International Cities Week?

You know how it goes – you wait ages for a good conference in London, and then four of them arrive together.

This week I spoke on London’s economy at the Centre for London/Brookings/JPMorgan citiesfest on Tuesday and participated in a panel on Smart Cities at the World Islamic Economic Conference yesterday . Had I but world enough and time, I could also have attended the Economist Infrastructure Summit on Future Cities,  and also the first conference of the Open Data Institute.

The ODI gets my vote in the Don’t Take Yourself Too Seriously Award by having the humility (or perhaps confidence) to have a key session entitled “Open Data, So What?”. It would be a better world (or at least a better conference circuit) if that  kind of self-referential humour were more widespread.

Does this confluence of conferences indicate something important? I think it provides evidence, along with the current contents of my inbox, of an acceleration of interest in the policy issue of how we encourage and manage the economic growth of cities in a way which is sustainable in all senses of the term, and is also informed by a richer understanding of the scientific and technical challenges and what solutions might be possible. I think we also have a naming problem at present: there is increasing consumer resistance to ‘Smart Cities’ on the part of many policy-makers and budget-holders who have been on the receiving end of some hard selling recently on single solutions to complex problems. ‘Future Cities’ is the term preferred by our own Technology Strategy Board for the Catapult. This avoids some of the connotations of ‘Smart Cities’  but often puts me in mind of jetpacks,  1950s science fiction, and the wonderfully inspired if slightly-bonkers 1960s visions of groups such as Archigram with their walking and plug-in cities (http://en.wikipedia.org/wiki/Archigram) – perhaps no bad thing.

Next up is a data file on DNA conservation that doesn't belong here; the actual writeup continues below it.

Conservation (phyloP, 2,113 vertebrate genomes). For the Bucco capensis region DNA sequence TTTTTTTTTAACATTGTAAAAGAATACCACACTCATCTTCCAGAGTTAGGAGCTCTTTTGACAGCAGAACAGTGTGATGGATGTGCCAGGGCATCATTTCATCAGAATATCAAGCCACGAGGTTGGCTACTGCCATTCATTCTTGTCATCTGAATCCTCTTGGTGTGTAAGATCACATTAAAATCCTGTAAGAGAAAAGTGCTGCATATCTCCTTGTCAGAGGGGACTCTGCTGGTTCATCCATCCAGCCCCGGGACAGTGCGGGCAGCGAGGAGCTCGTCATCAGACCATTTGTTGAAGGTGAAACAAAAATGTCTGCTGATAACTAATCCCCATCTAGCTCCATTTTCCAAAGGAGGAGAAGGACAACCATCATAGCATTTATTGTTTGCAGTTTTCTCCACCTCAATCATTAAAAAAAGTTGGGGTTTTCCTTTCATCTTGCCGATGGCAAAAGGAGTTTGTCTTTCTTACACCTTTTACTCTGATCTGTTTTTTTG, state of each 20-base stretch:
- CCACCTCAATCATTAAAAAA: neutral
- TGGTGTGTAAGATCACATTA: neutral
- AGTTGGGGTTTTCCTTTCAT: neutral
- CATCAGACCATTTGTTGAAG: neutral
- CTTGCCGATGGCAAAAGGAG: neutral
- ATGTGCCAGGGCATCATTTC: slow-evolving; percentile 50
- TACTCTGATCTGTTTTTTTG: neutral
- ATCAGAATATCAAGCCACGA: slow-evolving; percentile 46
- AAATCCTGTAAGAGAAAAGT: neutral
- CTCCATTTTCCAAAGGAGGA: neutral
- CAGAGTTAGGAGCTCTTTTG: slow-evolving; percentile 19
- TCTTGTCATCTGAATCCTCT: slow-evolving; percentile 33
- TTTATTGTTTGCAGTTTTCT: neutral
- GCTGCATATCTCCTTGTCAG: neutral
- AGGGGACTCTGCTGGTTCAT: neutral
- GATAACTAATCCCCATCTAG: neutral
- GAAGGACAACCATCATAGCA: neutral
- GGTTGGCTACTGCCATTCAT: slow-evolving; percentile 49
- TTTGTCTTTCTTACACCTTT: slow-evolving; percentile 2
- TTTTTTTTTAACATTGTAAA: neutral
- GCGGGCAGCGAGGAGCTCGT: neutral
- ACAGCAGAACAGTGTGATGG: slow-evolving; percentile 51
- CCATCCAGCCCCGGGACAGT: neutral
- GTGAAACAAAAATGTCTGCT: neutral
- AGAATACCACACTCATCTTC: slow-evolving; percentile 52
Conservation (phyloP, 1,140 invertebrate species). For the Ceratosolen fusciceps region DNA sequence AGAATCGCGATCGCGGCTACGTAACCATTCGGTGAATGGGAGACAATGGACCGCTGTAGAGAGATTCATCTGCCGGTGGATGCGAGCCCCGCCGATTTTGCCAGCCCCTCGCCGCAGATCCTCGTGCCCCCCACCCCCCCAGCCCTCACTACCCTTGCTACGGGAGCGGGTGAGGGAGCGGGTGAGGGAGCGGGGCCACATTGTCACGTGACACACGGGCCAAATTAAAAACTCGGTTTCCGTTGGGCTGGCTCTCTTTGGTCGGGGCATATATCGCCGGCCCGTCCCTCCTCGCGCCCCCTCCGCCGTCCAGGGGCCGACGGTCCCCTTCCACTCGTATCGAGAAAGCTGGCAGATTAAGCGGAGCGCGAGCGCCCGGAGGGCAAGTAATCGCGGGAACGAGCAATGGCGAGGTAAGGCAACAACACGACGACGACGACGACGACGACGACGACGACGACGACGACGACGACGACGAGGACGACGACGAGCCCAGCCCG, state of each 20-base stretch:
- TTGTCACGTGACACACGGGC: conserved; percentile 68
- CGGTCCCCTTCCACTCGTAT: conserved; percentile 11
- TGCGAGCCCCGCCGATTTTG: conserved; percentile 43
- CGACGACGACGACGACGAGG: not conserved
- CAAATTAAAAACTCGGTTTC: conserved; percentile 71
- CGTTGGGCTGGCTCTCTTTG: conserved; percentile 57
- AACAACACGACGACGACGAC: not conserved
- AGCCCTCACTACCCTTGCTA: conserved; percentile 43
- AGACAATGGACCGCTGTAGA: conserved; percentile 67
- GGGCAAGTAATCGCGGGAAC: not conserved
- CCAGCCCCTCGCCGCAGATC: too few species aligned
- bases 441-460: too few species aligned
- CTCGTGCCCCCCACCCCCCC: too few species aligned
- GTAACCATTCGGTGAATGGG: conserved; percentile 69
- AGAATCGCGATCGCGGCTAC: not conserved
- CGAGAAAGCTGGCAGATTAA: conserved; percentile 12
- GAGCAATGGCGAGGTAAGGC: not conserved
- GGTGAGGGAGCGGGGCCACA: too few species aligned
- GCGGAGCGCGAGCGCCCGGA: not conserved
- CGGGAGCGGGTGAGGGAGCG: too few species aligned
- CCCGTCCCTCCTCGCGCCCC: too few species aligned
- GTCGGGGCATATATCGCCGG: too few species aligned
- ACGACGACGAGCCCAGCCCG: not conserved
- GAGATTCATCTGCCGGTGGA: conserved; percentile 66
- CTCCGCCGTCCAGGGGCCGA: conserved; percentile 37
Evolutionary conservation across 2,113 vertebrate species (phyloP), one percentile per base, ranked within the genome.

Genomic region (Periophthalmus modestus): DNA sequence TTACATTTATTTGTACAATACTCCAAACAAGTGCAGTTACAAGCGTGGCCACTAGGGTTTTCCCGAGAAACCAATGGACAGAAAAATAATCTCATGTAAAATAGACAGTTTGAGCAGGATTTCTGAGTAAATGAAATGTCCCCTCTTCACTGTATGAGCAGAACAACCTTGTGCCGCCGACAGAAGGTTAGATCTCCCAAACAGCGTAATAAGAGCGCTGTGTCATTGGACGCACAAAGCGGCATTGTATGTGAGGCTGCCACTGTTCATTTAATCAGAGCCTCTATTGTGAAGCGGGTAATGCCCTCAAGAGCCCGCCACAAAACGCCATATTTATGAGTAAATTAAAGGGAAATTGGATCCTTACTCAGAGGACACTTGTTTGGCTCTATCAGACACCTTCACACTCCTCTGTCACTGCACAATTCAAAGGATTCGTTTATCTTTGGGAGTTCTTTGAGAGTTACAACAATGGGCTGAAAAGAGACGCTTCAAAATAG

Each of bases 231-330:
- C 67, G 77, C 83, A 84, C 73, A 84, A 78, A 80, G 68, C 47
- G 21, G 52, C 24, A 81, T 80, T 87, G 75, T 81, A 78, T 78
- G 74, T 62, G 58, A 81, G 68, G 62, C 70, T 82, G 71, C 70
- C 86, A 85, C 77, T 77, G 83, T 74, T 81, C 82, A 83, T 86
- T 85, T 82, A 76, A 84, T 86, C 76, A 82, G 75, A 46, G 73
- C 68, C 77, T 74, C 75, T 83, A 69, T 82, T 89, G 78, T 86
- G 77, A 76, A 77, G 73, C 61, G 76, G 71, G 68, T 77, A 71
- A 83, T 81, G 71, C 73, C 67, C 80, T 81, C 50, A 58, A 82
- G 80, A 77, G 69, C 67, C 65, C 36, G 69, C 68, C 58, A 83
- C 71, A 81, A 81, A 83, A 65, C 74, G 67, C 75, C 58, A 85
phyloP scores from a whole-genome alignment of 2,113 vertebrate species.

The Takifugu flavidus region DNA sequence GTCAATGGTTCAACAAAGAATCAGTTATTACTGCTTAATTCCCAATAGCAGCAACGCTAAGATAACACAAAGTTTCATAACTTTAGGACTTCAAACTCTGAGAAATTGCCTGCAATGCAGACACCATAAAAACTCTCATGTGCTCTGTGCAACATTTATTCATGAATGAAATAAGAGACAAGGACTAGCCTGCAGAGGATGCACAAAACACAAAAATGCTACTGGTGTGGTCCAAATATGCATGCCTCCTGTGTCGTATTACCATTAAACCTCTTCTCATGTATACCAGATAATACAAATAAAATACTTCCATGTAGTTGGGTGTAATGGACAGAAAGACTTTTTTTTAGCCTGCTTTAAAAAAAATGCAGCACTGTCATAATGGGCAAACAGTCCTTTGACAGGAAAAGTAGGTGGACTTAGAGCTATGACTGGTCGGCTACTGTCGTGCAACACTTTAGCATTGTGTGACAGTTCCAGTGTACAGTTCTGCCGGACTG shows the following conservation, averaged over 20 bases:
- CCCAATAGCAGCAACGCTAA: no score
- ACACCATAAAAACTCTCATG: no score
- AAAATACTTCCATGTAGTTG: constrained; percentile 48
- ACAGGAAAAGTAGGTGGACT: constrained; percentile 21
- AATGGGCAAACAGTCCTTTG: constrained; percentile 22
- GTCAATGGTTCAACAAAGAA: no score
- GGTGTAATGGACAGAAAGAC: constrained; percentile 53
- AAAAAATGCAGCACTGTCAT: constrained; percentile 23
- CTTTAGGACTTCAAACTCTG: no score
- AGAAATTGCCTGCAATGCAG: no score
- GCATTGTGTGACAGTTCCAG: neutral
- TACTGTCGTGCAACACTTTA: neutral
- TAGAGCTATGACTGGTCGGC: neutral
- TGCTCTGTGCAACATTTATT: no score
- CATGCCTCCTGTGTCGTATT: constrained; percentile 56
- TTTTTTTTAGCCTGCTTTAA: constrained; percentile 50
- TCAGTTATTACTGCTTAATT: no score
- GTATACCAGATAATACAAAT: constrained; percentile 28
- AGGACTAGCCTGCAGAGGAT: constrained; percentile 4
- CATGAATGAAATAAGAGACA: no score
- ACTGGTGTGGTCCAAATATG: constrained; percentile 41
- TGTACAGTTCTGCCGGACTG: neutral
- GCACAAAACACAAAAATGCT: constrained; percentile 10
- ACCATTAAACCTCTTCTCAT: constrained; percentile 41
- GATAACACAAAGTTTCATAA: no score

This policy debate sits close to, and overlaps with the debate about “Big Data” – with that term itself being contested of course – and whether this is the Next Big Thing or just the Next Big Hype. My own view: these developments are significant, and will have important and profound consequences, but at a policy and government level, we are still struggling to  come up with workable models that make measurable real impacts on people’s lives. This one, I believe, will run and run.

On the narrower, but endlessly fascinating topic of the London Economy, my slides for the Centre for London conferences are attached here:

Mark Kleinman London Conference 2013 v2

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